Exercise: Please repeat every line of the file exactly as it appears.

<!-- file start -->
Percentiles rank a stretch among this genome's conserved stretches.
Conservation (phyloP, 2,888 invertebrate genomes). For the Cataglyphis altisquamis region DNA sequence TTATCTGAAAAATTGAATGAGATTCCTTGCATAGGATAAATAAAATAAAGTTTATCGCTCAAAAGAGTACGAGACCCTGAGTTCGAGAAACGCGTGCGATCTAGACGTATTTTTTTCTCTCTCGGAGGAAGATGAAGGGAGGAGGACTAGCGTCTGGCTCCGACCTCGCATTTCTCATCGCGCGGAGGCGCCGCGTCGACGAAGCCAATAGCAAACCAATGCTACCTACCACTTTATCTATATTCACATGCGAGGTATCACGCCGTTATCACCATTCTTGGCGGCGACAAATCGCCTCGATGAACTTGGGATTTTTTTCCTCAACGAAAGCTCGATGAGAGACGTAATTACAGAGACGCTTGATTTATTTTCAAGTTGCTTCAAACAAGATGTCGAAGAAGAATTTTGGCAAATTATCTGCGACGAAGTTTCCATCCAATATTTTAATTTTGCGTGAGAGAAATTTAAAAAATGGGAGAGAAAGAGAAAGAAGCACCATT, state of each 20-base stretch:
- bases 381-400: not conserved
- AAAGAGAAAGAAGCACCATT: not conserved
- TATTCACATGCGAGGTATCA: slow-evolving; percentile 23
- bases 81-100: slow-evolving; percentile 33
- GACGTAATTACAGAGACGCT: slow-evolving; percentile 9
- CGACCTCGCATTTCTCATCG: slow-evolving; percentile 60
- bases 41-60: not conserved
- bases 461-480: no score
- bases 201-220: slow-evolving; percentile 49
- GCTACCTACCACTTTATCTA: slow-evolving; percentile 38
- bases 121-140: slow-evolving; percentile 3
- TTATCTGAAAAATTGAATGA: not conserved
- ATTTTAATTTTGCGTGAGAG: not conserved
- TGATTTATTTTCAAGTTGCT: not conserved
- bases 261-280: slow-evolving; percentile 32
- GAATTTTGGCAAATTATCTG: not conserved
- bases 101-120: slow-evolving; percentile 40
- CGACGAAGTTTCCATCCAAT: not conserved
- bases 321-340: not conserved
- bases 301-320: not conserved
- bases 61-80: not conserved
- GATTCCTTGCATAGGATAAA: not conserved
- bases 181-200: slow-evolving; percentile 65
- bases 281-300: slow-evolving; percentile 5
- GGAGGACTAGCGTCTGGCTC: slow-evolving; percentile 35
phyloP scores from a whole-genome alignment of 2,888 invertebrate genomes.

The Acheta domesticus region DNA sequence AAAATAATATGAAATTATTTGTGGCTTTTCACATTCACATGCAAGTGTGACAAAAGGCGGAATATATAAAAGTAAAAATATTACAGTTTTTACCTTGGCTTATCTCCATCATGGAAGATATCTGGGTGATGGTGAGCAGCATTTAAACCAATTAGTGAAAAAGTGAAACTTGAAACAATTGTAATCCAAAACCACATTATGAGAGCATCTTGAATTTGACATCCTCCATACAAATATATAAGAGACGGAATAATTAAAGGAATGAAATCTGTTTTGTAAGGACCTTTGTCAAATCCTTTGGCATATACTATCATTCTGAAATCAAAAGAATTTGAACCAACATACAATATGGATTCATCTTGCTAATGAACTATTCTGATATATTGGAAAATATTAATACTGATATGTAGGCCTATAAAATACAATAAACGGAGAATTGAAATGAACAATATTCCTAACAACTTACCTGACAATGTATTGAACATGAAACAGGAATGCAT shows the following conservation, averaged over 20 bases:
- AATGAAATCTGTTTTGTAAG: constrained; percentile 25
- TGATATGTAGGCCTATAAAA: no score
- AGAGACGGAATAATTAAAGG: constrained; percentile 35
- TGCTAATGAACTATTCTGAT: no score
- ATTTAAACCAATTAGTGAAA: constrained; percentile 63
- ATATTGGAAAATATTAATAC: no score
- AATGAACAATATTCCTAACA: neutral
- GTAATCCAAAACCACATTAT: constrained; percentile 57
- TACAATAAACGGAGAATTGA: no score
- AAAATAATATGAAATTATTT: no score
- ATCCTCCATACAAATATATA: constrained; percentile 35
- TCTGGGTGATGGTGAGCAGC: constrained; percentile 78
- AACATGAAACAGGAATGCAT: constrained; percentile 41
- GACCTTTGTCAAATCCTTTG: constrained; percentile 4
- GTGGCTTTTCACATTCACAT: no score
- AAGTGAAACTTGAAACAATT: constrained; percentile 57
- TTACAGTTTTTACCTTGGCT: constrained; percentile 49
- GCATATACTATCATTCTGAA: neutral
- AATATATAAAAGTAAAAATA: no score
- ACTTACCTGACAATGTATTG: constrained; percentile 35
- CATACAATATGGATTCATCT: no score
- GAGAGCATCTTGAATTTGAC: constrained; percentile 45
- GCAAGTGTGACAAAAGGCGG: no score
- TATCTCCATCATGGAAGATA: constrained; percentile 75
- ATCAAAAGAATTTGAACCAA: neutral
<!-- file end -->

Percentiles rank a stretch among this genome's conserved stretches.
Conservation (phyloP, 2,888 invertebrate genomes). For the Cataglyphis altisquamis region DNA sequence TTATCTGAAAAATTGAATGAGATTCCTTGCATAGGATAAATAAAATAAAGTTTATCGCTCAAAAGAGTACGAGACCCTGAGTTCGAGAAACGCGTGCGATCTAGACGTATTTTTTTCTCTCTCGGAGGAAGATGAAGGGAGGAGGACTAGCGTCTGGCTCCGACCTCGCATTTCTCATCGCGCGGAGGCGCCGCGTCGACGAAGCCAATAGCAAACCAATGCTACCTACCACTTTATCTATATTCACATGCGAGGTATCACGCCGTTATCACCATTCTTGGCGGCGACAAATCGCCTCGATGAACTTGGGATTTTTTTCCTCAACGAAAGCTCGATGAGAGACGTAATTACAGAGACGCTTGATTTATTTTCAAGTTGCTTCAAACAAGATGTCGAAGAAGAATTTTGGCAAATTATCTGCGACGAAGTTTCCATCCAATATTTTAATTTTGCGTGAGAGAAATTTAAAAAATGGGAGAGAAAGAGAAAGAAGCACCATT, state of each 20-base stretch:
- bases 381-400: not conserved
- AAAGAGAAAGAAGCACCATT: not conserved
- TATTCACATGCGAGGTATCA: slow-evolving; percentile 23
- bases 81-100: slow-evolving; percentile 33
- GACGTAATTACAGAGACGCT: slow-evolving; percentile 9
- CGACCTCGCATTTCTCATCG: slow-evolving; percentile 60
- bases 41-60: not conserved
- bases 461-480: no score
- bases 201-220: slow-evolving; percentile 49
- GCTACCTACCACTTTATCTA: slow-evolving; percentile 38
- bases 121-140: slow-evolving; percentile 3
- TTATCTGAAAAATTGAATGA: not conserved
- ATTTTAATTTTGCGTGAGAG: not conserved
- TGATTTATTTTCAAGTTGCT: not conserved
- bases 261-280: slow-evolving; percentile 32
- GAATTTTGGCAAATTATCTG: not conserved
- bases 101-120: slow-evolving; percentile 40
- CGACGAAGTTTCCATCCAAT: not conserved
- bases 321-340: not conserved
- bases 301-320: not conserved
- bases 61-80: not conserved
- GATTCCTTGCATAGGATAAA: not conserved
- bases 181-200: slow-evolving; percentile 65
- bases 281-300: slow-evolving; percentile 5
- GGAGGACTAGCGTCTGGCTC: slow-evolving; percentile 35
phyloP scores from a whole-genome alignment of 2,888 invertebrate genomes.

The Acheta domesticus region DNA sequence AAAATAATATGAAATTATTTGTGGCTTTTCACATTCACATGCAAGTGTGACAAAAGGCGGAATATATAAAAGTAAAAATATTACAGTTTTTACCTTGGCTTATCTCCATCATGGAAGATATCTGGGTGATGGTGAGCAGCATTTAAACCAATTAGTGAAAAAGTGAAACTTGAAACAATTGTAATCCAAAACCACATTATGAGAGCATCTTGAATTTGACATCCTCCATACAAATATATAAGAGACGGAATAATTAAAGGAATGAAATCTGTTTTGTAAGGACCTTTGTCAAATCCTTTGGCATATACTATCATTCTGAAATCAAAAGAATTTGAACCAACATACAATATGGATTCATCTTGCTAATGAACTATTCTGATATATTGGAAAATATTAATACTGATATGTAGGCCTATAAAATACAATAAACGGAGAATTGAAATGAACAATATTCCTAACAACTTACCTGACAATGTATTGAACATGAAACAGGAATGCAT shows the following conservation, averaged over 20 bases:
- AATGAAATCTGTTTTGTAAG: constrained; percentile 25
- TGATATGTAGGCCTATAAAA: no score
- AGAGACGGAATAATTAAAGG: constrained; percentile 35
- TGCTAATGAACTATTCTGAT: no score
- ATTTAAACCAATTAGTGAAA: constrained; percentile 63
- ATATTGGAAAATATTAATAC: no score
- AATGAACAATATTCCTAACA: neutral
- GTAATCCAAAACCACATTAT: constrained; percentile 57
- TACAATAAACGGAGAATTGA: no score
- AAAATAATATGAAATTATTT: no score
- ATCCTCCATACAAATATATA: constrained; percentile 35
- TCTGGGTGATGGTGAGCAGC: constrained; percentile 78
- AACATGAAACAGGAATGCAT: constrained; percentile 41
- GACCTTTGTCAAATCCTTTG: constrained; percentile 4
- GTGGCTTTTCACATTCACAT: no score
- AAGTGAAACTTGAAACAATT: constrained; percentile 57
- TTACAGTTTTTACCTTGGCT: constrained; percentile 49
- GCATATACTATCATTCTGAA: neutral
- AATATATAAAAGTAAAAATA: no score
- ACTTACCTGACAATGTATTG: constrained; percentile 35
- CATACAATATGGATTCATCT: no score
- GAGAGCATCTTGAATTTGAC: constrained; percentile 45
- GCAAGTGTGACAAAAGGCGG: no score
- TATCTCCATCATGGAAGATA: constrained; percentile 75
- ATCAAAAGAATTTGAACCAA: neutral